The National Institute for Health and Care Excellence (NICE) has published new guidelines setting out key areas for improving care for skin cancer patients.
There are 2 main groups of skin cancer: malignant melanoma, which can prove fatal, and non-melanoma skin cancers, which are rarely fatal.
The quality standard is expected to contribute to improvements in skin cancer prevention and awareness, early diagnosis, referrals, correct treatment and recovery.
The new standard stresses the importance of GPs referring patients with suspected malignant melanoma for a specialist appointment within 2 weeks. In 2013, only two thirds of malignant melanomas were diagnosed under an urgent referral. The remaining third were diagnosed following a normal referral which can take between 4 and 6 weeks in some trusts and this wait has been deemed unnecessary.
Malignant melanomas in the UK have increased by 50% over the past 10 years and in 2013 there were around 14,500 new cases reported.
A number of factors can increase a person’s chance of developing skin cancer but overexposure to the sun is one of the primary factors and figures released in July showed that the “sun, sea and sangria” generation of older people are increasingly being diagnosed with skin cancer. Statistics show that malignant melanomas in people age 55 and over have increased by 155% in the last 20 years.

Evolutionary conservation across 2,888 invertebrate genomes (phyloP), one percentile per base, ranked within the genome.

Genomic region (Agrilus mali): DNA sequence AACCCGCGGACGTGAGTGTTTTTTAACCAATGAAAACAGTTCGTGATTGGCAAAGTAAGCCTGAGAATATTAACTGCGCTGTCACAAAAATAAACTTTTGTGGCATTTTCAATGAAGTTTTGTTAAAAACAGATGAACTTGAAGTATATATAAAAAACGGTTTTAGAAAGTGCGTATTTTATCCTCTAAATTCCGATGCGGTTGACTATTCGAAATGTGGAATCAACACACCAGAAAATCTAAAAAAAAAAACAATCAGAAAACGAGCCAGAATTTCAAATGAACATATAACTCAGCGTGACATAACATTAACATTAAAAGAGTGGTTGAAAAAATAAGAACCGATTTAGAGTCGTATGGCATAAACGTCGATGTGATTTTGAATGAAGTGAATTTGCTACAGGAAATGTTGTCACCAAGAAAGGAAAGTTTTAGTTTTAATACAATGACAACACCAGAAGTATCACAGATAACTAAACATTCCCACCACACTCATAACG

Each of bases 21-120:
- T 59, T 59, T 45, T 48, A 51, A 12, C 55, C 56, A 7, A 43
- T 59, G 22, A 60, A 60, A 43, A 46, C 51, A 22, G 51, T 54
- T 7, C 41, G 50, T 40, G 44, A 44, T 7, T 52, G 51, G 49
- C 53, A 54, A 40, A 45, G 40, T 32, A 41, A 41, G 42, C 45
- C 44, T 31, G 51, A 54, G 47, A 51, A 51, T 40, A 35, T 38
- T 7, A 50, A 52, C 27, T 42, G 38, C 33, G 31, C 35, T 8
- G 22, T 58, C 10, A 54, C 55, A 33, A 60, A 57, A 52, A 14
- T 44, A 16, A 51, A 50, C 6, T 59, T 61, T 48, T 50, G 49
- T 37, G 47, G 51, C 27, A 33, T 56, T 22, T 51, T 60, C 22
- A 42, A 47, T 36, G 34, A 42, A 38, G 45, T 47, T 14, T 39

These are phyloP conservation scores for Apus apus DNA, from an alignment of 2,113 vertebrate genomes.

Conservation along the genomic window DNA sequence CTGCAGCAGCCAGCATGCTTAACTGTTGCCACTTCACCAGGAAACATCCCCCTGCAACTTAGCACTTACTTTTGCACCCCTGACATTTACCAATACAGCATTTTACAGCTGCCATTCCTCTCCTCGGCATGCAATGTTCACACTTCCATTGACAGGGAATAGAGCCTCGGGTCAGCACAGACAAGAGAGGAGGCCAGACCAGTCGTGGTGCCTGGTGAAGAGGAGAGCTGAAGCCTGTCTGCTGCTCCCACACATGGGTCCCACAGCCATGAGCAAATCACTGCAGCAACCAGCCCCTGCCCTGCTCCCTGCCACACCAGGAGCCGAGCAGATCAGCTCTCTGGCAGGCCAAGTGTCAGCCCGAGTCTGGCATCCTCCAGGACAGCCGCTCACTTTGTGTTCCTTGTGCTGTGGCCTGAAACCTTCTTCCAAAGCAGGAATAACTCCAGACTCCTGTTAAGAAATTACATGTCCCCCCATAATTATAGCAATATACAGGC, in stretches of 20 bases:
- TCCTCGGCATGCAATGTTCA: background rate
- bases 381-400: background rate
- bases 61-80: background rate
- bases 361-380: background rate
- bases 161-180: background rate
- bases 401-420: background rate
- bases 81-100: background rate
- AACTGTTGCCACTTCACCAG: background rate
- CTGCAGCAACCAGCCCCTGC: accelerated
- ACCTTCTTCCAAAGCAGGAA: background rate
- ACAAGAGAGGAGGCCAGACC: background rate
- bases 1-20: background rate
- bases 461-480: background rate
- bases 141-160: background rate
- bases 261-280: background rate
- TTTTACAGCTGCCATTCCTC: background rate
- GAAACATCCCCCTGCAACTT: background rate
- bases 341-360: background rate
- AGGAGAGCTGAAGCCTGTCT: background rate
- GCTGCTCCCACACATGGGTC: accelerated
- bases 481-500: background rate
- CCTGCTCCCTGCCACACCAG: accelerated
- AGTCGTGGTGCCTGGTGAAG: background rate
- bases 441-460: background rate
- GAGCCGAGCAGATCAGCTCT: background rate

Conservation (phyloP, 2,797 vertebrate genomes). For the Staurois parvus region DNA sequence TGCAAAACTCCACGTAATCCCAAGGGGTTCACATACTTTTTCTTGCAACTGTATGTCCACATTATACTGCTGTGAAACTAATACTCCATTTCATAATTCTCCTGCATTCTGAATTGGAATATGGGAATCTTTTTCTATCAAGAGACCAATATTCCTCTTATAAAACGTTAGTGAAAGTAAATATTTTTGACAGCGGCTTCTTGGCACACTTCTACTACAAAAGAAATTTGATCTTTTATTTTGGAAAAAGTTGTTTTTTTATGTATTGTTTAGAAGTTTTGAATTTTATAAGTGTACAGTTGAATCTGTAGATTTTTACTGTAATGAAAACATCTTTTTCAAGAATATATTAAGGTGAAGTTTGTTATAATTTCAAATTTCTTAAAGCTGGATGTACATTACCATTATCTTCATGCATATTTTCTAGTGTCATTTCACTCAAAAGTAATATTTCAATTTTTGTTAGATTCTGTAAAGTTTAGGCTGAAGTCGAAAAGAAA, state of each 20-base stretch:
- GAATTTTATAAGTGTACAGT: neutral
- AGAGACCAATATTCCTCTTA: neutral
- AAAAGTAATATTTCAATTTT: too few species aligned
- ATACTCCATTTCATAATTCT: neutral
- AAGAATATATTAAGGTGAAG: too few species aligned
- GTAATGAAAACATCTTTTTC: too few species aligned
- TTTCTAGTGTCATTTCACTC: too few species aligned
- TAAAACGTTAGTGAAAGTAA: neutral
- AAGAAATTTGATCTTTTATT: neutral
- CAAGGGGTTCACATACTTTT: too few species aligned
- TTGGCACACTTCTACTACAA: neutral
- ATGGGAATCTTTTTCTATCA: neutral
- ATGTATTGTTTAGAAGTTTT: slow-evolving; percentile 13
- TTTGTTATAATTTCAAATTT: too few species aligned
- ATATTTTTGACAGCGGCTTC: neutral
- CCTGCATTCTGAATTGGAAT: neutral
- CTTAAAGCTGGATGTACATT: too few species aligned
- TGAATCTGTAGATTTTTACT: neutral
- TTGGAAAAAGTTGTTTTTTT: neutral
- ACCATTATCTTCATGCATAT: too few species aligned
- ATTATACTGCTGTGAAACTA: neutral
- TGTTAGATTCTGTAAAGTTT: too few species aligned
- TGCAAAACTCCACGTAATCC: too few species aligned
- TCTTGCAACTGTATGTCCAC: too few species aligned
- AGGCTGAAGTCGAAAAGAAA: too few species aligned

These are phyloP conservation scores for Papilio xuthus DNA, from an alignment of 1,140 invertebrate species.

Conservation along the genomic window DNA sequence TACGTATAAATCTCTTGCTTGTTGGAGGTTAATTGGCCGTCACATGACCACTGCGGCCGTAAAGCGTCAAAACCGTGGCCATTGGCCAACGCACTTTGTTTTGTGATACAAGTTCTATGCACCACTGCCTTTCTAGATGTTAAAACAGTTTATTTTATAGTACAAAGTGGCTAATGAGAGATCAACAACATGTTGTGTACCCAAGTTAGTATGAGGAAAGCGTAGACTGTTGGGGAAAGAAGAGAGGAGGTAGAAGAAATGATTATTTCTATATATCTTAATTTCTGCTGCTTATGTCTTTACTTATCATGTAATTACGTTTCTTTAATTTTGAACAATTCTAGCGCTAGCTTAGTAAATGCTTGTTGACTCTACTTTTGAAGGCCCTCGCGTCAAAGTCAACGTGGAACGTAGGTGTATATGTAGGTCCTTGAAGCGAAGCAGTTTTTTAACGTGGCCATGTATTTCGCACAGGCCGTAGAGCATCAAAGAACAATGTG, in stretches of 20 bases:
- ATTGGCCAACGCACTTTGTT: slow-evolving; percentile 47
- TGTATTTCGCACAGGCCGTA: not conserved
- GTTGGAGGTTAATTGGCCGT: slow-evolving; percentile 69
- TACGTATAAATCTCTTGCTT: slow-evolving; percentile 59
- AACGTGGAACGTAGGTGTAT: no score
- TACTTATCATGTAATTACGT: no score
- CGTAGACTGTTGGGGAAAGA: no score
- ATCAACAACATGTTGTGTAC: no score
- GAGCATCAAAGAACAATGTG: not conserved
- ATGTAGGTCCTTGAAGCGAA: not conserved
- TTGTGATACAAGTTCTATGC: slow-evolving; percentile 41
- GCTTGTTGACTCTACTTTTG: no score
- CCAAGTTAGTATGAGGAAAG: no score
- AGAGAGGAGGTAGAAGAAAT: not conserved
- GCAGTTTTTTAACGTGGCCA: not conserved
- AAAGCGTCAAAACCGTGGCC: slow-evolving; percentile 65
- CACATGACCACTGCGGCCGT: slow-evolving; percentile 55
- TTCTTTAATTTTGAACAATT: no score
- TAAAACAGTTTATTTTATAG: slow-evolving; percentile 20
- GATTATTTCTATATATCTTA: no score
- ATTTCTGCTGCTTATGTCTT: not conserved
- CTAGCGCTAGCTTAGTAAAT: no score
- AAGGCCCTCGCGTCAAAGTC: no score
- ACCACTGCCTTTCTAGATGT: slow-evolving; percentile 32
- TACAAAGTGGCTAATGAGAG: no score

Despite the alarming increase in reported skin cancer diagnosis, the survival rate for malignant melanoma is improving and has doubled in the last 40 years in the UK. When diagnosed at its earliest stage, all people with malignant melanoma skin cancer will survive their disease for 5 years or more, compared with only 25% of women and 10% of men when diagnosed at a the latest stage. These statistics show the importance of identifying the disease early and making urgent referrals where cancer is suspected.
If you or anyone you know has been affected by a delay in diagnosing cancer, please contact one of our specialist lawyers on 0800 316 8892 or click here.